Nevertheless, we managed to have a good visit, and I loved that my family was able to see AlteArte with their own eyes. My parents and Coral had seen it in November when it was still for sale and David and I were still deliberating, so it meant a lot that they could now see the result of our hard work. And I was thrilled that they were able to meet our customers who have become our friends and get to know the details of our life here. And I got spoiled having my sister there every night until we had closed, often waiting until 4 in the morning to head home with us. Her infectious laugh caught many people’s attention – including one older woman who, as soon as she heard it, stopped her vegetable shopping at the outdoor market and started talking to us. I tried to translate as best I could, but as the lady rattled away about her grandchildren and the village that she was from, it almost seemed like she didn’t care whether we understood or not. Coral’s laugh had made her happy and she wanted to connect with us in any way that she could.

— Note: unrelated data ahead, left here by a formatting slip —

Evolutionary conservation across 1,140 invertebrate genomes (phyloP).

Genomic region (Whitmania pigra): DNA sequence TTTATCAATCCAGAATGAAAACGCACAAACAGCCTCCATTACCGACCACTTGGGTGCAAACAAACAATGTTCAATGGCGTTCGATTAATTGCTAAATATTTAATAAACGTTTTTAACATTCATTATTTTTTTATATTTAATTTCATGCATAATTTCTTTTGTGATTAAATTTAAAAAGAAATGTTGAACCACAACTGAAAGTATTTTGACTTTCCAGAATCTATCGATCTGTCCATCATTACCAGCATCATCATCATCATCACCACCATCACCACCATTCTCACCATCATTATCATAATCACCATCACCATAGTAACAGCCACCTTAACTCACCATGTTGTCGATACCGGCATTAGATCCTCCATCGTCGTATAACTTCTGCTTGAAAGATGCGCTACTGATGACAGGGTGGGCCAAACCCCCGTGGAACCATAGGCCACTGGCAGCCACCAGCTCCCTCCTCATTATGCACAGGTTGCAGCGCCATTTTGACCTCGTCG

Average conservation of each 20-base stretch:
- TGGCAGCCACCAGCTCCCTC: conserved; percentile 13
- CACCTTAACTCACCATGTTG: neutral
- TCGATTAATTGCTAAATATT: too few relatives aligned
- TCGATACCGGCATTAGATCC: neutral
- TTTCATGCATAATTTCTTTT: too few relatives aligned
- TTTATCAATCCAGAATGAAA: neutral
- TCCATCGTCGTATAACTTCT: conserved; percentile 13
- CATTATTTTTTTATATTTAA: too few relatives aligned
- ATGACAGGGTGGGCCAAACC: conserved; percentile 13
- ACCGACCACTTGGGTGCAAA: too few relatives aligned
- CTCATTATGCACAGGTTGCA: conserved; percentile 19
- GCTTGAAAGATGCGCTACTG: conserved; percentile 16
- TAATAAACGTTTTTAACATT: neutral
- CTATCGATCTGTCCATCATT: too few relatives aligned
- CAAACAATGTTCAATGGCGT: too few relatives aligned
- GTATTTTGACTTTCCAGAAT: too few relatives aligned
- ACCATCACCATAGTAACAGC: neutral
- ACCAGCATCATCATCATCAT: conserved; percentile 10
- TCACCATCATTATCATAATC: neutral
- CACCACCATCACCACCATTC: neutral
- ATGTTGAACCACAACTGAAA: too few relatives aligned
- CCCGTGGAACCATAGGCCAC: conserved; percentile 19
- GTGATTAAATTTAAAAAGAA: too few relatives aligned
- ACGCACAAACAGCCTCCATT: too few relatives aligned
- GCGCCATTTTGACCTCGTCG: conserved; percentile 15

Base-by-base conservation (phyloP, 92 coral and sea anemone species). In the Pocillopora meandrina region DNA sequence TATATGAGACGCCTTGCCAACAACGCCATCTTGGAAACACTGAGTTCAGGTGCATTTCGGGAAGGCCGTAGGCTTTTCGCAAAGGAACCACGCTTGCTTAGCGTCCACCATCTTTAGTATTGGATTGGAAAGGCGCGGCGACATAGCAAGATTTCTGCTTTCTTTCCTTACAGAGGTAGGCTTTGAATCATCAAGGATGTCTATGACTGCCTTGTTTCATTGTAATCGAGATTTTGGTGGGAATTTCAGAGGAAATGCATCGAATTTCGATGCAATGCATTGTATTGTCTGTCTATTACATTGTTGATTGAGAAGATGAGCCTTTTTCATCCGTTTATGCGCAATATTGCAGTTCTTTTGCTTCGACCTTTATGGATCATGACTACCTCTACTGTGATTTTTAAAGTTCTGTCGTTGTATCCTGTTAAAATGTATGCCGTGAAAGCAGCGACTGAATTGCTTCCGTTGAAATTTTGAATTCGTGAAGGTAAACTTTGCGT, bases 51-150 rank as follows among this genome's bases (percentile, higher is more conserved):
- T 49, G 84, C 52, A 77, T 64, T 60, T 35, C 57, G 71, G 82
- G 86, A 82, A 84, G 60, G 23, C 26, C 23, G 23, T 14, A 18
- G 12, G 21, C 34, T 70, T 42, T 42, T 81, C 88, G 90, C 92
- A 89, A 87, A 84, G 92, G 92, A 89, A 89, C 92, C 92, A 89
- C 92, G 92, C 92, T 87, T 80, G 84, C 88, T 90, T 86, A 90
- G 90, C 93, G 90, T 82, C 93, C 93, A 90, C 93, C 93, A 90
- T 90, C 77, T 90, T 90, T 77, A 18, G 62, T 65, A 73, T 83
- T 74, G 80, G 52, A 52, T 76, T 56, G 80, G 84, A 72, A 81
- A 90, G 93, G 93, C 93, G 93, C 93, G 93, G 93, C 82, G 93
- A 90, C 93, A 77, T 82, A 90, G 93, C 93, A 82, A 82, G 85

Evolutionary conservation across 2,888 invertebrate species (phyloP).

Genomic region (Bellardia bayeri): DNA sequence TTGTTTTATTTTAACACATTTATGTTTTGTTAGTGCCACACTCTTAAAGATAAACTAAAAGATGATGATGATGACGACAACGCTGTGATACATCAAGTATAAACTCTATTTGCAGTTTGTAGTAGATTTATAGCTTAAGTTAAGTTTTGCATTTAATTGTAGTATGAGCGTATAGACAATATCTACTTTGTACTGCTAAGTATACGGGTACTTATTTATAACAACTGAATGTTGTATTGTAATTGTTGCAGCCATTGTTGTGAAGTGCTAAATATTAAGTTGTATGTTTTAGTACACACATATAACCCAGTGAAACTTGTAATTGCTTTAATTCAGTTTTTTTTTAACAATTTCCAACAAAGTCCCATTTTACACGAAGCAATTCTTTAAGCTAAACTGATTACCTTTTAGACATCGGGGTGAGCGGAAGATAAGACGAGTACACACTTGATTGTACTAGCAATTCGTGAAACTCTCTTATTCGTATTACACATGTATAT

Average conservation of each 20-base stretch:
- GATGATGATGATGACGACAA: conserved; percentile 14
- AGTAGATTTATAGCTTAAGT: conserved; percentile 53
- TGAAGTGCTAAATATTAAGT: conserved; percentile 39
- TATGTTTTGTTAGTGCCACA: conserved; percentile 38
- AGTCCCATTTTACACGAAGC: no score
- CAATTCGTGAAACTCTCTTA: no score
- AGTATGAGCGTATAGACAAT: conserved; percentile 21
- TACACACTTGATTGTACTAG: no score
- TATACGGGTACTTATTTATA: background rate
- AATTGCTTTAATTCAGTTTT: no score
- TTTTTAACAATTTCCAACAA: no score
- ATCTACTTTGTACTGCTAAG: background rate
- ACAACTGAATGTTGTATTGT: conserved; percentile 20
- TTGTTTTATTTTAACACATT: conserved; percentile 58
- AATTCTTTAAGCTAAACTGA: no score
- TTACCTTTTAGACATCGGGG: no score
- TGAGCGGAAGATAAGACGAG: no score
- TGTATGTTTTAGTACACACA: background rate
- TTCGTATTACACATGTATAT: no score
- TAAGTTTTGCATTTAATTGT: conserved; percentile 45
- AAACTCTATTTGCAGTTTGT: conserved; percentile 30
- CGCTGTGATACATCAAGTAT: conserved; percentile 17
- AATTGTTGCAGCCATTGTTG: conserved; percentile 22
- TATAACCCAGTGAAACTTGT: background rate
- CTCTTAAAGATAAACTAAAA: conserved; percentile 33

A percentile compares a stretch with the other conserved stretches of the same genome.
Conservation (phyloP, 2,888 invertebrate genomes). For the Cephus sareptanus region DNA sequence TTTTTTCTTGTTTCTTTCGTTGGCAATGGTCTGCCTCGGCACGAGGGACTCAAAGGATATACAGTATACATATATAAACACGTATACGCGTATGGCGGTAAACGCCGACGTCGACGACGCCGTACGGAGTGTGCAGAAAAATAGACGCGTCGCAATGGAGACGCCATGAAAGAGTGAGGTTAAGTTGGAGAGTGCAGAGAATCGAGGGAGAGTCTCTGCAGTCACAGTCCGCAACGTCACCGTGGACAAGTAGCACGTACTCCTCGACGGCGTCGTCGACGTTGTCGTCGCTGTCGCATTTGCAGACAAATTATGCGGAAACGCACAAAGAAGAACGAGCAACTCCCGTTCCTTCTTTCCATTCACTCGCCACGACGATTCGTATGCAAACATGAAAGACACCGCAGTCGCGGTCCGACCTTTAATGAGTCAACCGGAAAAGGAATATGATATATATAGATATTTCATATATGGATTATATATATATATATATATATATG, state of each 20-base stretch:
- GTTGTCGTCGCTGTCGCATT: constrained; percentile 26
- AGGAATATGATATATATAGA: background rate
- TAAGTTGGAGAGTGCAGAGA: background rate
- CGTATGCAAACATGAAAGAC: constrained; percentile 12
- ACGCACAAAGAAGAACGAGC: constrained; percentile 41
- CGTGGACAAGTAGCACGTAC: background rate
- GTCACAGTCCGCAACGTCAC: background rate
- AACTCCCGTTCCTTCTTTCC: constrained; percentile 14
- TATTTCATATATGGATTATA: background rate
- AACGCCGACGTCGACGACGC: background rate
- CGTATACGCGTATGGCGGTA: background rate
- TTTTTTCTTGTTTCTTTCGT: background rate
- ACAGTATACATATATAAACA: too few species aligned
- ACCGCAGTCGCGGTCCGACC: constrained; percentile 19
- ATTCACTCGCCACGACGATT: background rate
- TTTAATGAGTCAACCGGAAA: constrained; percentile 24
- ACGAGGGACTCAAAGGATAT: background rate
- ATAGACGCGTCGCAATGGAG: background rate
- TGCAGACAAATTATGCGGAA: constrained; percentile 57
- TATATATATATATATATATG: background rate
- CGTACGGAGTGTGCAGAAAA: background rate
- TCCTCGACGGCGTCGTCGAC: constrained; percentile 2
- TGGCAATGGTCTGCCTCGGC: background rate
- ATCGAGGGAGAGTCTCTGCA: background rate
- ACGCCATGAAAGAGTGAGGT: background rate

And my mom practiced her Spanish when she found herself in the middle of conversations and my dad quickly exhausted his limited Spanish but happily talked in-depth to our English-speaking neighbors. And they became immersed in our lives here – even to the point that they attended my Spanish class with me and got to know some of my classmates who have become good friends.

And being the amazing mother that she is, my mom continued to mother me and cooked for us – leaving dinner ready for us when we came home at 4 am – and did our laundry and made sure that our household remained livable when the late nights and long hours prevented us from doing it ourselves. And we were fortunate to have her with us for two mother’s days – the Spanish one and the American one.

Meanwhile, my dad, the vegetarian, busied himself with saving small creatures in need of his assistance including a bee and a fly who had been chased down by Gizmo, our cat, and a baby bird who had somehow found his way into AlteArte but couldn’t manage to get out.